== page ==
It is at least the sixth time Ethiopia has crossed into Kenyan territory, and could strain erstwhile strong bilateral ties
Kenyan security forces including the army have since been deployed to the border following the Friday incursion, the Sunday Nation, the country’s largest circulating, reported.
The Ethiopian soldiers are said to have entered Kenyan territory and shot the officers in an ambush before destroying a police vehicle and seizing a reported four fireams.
The bodies of the slain officers were Saturday flown to the capital Nairobi, Kenyan authorities said.
“All cross-border issues are supposed to be addressed at diplomatic level, hence we will be seeking an explanation from Ethiopia on why this happened,” Moffat Kangi, the County Commissioner of Marsabit, the northern region in which the incident occurred, told the publication.
“We want to know why they engaged our police yet we have never intruded into their territory,” Mr Kangi said.
The Ethiopian soldiers are said to have been pursuing members of the proscribed Oromo Liberation Front (OLF) who had killed an Ethiopian chief on Thursday.
But Mr Kangi said they had not received any prior alert from Ethiopia.
Ethiopian soldiers have reportedly crossed into Kenya five times in the last nine months.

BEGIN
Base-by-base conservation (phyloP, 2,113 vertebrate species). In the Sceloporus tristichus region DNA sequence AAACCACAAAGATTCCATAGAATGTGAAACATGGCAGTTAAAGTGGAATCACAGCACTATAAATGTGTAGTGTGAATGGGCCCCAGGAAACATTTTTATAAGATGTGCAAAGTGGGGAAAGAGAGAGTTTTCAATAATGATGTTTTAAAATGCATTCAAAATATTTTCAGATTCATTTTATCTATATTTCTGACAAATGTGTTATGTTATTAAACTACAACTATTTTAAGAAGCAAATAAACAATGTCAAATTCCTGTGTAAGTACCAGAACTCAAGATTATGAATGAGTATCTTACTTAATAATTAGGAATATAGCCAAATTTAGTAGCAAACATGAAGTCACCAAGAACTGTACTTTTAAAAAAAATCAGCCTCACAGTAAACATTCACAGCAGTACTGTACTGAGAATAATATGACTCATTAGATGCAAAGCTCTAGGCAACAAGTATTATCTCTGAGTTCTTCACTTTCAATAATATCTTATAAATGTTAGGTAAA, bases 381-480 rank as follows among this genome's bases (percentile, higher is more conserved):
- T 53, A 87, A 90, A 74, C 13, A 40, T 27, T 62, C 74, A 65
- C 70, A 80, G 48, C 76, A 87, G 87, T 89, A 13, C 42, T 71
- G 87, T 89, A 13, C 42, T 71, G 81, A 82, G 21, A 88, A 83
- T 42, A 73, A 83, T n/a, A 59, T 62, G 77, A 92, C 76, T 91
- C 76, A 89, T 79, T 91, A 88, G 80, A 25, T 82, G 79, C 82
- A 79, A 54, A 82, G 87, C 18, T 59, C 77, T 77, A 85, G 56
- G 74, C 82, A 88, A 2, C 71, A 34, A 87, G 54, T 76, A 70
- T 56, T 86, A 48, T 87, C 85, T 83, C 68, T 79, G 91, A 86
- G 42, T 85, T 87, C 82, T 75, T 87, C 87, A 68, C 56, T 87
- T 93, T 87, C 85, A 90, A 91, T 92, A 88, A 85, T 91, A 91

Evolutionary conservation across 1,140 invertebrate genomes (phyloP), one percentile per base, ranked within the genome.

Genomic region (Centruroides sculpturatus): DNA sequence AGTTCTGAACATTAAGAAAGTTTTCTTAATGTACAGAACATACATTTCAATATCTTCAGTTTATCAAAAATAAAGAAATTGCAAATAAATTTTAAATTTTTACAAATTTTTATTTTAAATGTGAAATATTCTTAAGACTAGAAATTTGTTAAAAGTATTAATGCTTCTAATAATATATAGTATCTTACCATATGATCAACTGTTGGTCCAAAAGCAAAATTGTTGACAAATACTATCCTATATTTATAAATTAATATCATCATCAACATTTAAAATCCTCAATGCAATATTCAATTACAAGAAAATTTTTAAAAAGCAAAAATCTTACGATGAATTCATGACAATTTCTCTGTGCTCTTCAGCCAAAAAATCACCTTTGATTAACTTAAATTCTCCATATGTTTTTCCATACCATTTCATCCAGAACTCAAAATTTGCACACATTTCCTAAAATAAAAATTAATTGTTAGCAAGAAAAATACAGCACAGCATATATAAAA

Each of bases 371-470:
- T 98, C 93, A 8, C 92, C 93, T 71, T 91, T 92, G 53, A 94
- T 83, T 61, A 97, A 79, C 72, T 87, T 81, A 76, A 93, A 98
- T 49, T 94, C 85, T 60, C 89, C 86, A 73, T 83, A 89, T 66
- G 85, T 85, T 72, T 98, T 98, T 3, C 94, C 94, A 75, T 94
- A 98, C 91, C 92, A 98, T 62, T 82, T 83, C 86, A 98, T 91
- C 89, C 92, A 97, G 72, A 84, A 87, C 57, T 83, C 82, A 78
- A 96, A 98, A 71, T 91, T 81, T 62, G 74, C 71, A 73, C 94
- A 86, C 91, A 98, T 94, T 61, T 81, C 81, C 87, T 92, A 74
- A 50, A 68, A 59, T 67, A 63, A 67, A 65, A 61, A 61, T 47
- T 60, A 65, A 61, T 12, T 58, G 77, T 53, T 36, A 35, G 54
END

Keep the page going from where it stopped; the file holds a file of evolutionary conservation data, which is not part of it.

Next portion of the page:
Established in 1973, OLF has been pushing for the self-determination of the Oromia region. The Oromo are the country’s largest community with 30 million members, or a third of the Horn of Africa country’s population.
The central government will have none of it, the region being a breadbasket and accounting for nearly two-thirds of its top export coffee.
Rights groups accuse the government of “ruthlessly targeting” the ethnic group with Amnesty International in October 2014 releasing a report that claimed the torture of thousands of Oromos.
Amnesty said that the majority of Oromo people targeted are accused of supporting the OLF, but that the “allegation is frequently unproven” and termed it “merely a pretext to silence critical voices and justify repression.”
Kenya and Ethiopia are allies, and have a defence pact dating back to the days of Emperor Haile Selassie and Kenya’s independence leader Jomo Kenyatta.
The two countries were so closely allied strategically, Kenyatta gave Selassie a generous piece of land close to State House Nairobi for Ethiopia to build its mission.
But the latest incident, coming on the back of other incursions, is likely to test those relations.